Tackling the devastating effect of poverty and the lack of opportunities faced by so many in Britain, Jade City follows two friends struggling with the pressures of everyday life in modern Belfast. Inspired by a city full of heart that is straining under the weight of decades of political and social unrest, Alice Malseed brings to life the mental health issues faced by the brushed aside working classes.
One third of people in Northern Ireland live on or below the bread line, and the country has seen more suicides since the Good Friday Agreement than deaths during the Troubles. As the government works to bring the 18-month deadlock in Northern Ireland to a close, Jade City explores the consequences of non-functional and uncaring governments and the effects on the people they have neglected.
Stuck in one place and trapped in their heads, Sas and Monty can escape to The Game and pretend to be different people, to be in other places, even to be seagulls flying free. But Sas wants to stop playing. He wants to talk, about what’s on his mind, about their lives and about what happened that summer.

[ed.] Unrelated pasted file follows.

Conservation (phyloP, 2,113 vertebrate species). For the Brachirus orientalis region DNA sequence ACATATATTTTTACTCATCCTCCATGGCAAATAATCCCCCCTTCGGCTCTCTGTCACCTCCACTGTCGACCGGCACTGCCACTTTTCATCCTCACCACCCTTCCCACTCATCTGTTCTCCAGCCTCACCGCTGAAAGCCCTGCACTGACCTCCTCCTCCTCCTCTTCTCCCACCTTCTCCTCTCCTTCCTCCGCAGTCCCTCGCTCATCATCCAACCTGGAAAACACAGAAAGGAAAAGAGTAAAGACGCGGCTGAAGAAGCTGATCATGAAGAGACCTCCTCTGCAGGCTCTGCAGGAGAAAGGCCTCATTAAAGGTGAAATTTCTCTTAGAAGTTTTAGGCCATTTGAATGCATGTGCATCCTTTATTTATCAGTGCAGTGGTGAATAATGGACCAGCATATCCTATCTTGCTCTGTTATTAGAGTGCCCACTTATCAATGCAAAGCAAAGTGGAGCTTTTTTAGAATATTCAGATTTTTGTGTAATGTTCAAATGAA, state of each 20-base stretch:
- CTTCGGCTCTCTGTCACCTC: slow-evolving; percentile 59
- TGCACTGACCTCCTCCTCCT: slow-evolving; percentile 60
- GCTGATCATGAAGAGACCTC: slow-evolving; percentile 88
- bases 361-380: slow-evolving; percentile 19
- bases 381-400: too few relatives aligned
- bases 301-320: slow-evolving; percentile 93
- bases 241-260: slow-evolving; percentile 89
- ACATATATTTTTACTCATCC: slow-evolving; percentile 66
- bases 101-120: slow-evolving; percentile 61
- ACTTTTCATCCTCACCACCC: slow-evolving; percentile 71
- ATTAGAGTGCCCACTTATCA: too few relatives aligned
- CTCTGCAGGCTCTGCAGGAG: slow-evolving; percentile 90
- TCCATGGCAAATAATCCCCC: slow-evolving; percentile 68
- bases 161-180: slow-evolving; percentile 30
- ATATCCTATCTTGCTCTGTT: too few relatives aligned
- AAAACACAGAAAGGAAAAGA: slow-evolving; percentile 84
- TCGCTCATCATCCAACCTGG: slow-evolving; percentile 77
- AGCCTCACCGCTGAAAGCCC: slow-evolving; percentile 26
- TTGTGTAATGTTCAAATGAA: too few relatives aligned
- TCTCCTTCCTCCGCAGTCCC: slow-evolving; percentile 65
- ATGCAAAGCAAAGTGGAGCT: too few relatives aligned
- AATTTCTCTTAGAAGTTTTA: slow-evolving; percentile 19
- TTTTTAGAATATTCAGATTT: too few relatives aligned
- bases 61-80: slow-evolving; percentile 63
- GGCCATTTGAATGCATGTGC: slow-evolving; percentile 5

Writer Alice Malseed comments, Jade City was written as a matter of urgency. It seeks to illuminate the effect that decades of austerity and economic and societal side-lining has had on masculinity, particularly in working class communities such as the one in east Belfast in this story. It is full of the storytelling, generosity, kindness and dark humour of Belfast; things that provide joy in Sas and Monty’s world. Jade City has a lot of aggression and a lot of heart. For me, that’s Belfast. The play has a really live energy, that fizzes and buzzes in the dialogue until it explodes with devastating consequences.